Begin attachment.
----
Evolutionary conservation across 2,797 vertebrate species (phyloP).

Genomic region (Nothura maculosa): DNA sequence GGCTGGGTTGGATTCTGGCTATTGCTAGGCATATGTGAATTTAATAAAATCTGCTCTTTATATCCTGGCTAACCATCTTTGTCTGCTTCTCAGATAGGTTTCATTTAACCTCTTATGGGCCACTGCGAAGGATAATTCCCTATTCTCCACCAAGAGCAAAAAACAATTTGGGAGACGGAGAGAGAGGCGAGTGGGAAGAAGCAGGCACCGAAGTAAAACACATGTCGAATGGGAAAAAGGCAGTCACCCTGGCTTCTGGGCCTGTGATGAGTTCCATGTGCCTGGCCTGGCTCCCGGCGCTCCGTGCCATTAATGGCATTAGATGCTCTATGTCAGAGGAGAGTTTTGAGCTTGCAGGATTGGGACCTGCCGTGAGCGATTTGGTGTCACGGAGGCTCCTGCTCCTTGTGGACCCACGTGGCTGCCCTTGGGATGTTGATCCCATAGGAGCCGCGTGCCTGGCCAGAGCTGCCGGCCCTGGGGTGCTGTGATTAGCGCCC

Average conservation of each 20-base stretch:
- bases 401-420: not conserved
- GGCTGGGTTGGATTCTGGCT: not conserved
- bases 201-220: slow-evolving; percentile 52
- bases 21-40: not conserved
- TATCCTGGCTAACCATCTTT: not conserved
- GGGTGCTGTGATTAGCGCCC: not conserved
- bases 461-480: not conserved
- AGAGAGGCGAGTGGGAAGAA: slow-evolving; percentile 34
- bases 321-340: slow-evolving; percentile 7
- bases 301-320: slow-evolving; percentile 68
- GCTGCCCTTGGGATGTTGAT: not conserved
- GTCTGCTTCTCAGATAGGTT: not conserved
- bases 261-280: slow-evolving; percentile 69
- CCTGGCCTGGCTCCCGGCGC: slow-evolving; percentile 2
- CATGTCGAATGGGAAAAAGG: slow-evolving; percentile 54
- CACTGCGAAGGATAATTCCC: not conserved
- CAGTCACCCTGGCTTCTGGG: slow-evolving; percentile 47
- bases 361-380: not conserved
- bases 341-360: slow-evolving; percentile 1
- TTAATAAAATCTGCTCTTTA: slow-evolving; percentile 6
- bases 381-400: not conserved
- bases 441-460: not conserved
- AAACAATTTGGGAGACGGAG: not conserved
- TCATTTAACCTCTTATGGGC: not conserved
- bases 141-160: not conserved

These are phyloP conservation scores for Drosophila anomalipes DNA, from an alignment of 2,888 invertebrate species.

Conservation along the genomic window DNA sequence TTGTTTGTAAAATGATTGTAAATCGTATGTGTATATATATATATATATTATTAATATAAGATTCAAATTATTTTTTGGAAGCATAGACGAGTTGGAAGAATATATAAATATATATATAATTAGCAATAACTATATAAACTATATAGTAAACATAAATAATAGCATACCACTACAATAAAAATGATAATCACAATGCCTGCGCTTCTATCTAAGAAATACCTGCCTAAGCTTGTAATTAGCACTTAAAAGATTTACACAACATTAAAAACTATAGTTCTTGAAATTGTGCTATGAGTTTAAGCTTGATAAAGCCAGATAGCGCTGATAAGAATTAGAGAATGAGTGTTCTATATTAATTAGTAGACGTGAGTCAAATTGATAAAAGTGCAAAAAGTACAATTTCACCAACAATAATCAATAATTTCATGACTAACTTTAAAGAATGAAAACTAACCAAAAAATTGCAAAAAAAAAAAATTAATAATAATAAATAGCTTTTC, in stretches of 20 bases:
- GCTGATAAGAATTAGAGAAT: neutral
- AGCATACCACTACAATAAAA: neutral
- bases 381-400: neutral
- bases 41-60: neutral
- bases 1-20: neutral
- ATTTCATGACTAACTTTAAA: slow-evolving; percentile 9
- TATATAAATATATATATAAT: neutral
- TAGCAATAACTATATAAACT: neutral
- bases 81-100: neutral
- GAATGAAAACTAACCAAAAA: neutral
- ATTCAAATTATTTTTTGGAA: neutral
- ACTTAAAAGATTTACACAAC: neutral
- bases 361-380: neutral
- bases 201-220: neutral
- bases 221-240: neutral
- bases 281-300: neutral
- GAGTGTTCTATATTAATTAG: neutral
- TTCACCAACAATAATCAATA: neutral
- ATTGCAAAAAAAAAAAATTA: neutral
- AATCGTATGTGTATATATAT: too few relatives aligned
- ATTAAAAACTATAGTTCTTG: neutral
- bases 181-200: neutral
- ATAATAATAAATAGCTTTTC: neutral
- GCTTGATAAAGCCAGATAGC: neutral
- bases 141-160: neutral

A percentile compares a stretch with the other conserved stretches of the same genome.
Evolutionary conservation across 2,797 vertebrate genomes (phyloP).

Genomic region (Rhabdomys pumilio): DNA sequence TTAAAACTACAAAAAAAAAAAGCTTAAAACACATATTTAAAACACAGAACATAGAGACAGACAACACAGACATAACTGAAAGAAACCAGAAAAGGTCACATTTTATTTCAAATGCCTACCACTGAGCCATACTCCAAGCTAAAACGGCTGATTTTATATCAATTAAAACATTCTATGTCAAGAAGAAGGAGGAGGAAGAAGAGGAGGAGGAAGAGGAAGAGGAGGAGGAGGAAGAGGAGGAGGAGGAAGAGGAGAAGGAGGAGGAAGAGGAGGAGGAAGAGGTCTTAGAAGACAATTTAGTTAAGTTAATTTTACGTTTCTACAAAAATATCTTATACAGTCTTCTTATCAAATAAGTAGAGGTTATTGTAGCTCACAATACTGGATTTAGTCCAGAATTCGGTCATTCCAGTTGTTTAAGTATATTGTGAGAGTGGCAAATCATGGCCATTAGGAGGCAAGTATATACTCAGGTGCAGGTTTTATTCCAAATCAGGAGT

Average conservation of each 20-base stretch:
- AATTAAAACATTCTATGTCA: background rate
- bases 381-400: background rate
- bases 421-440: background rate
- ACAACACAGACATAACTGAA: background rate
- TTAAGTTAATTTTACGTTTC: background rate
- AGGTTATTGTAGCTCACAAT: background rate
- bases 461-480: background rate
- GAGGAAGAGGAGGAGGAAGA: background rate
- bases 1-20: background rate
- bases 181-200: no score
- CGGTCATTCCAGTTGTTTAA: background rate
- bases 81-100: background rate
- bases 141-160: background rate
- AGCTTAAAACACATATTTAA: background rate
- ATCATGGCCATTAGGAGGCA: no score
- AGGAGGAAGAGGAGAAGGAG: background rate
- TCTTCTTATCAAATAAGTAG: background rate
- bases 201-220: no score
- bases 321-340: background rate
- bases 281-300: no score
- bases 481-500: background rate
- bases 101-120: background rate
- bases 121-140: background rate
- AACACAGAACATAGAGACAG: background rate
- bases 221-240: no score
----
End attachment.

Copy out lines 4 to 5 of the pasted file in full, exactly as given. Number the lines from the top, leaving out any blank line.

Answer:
- bases 401-420: not conserved
- GGCTGGGTTGGATTCTGGCT: not conserved